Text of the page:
See you in September…

by Tom Gaylord, a.k.a. B.B. Pelletier

“Have a wonderful summer.”

Great words, but not when they’re in my high school graduation yearbook. We were all going our separate ways. Some of us were going to southeast Asia and might never come back. Others were going on to colleges to become doctors, lawyers, nuclear physicists and accountants. A couple went to Hollywood and were never heard from again and at least one went on to win several Super Bowls and become a household name — actually two names. I went to high school with Larry Csonka in Stow, Ohio, and Craig Morton in Campbell, California.

So, why didn’t they write, “Since I’m never going to see you again, have a nice life.”? I’ll tell you why — because people don’t know how to say goodbye. So now, 48 years later, I have someone wishing me a perpetual good summer of 1965. I was never quite sure about what that meant, either. Was it just the one summer, or were all of them implied? read more


The shape and size of a stock

by B.B. Pelletier

Today, I’ll venture into an area where style and function can clash violently. Also, because every person is built differently, the things I say will not apply equally to all people. That is not to say they are untrue or vague enough to just be opinions; but because of differences in our bodies, each of us will have slightly different needs, and sometimes they won’t even be that slight!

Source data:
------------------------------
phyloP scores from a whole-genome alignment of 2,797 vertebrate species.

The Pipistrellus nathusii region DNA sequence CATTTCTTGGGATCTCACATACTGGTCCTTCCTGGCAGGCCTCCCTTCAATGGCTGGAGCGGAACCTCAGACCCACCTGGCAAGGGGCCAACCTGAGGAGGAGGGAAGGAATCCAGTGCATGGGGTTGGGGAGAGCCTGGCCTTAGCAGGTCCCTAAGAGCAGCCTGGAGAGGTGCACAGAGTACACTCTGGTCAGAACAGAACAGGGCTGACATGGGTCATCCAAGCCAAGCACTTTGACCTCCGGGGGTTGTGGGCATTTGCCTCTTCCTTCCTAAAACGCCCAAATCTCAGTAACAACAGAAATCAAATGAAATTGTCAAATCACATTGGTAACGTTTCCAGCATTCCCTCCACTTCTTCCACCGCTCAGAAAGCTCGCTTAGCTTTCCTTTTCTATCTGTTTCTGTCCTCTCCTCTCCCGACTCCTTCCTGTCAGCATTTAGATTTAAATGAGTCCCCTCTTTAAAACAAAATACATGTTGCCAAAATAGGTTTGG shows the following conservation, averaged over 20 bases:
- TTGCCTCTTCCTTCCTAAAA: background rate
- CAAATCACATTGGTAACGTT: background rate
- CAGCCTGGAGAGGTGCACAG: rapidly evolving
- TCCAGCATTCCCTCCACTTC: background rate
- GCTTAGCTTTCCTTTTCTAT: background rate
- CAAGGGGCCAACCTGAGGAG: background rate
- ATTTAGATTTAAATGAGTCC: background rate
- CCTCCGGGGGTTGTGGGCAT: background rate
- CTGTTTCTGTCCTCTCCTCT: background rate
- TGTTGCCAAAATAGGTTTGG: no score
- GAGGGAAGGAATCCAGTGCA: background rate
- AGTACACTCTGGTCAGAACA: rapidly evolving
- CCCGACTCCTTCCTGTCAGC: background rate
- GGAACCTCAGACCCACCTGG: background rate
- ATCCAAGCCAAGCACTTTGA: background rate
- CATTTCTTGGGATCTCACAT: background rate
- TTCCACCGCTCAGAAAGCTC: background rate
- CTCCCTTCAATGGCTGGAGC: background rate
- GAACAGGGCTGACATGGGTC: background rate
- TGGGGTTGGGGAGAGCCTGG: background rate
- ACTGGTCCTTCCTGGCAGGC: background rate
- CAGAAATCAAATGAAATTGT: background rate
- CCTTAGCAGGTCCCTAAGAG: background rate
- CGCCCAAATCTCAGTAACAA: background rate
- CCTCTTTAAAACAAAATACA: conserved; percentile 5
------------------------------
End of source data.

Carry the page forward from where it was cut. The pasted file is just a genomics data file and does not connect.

1903A3 Springfield
As most countries do, the United States has a rich tradition of fielding infantry rifles with “one size fits none” stocks. I could criticize all of the Mosin Nagants or the K31 Schmidt-Rubin rifle of Switzerland, but I don’t need to look any farther than the dear old M1903A3 that was the last gasp of the famous Springfield rifle used at the start of World War II. The pull of this rifle is a ridiculous 12-3/4 inches in length that guaranteed to sock anyone in the kisser when the big round goes off. As if that weren’t enough, the stock also drops away from your face steeply to get a running start at your cheek when the recoil begins! read more


More about Gamo Match pellets: Part 3

by B.B. Pelletier

This is the third part of Vince’s test of old and new Gamo Match pellets. In parts 1 and 2, he tested .177 caliber. This test is for .22 caliber.

After part 1 was published, we discovered that today’s report was supposed to be the first part! So, you’ll read a lot of introductory info that Vince intended for you to see when he started this series. Sit back and enjoy the rest of Vince’s pellet tests.

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Bloggers must be proficient in the simple html that Blogger software uses, know how to take clear photos and size them for the internet (if their post requires them), and they must use proper English. We’ll edit each submission, but we won’t work on any submission that contains gross misspellings and/or grammatical errors. read more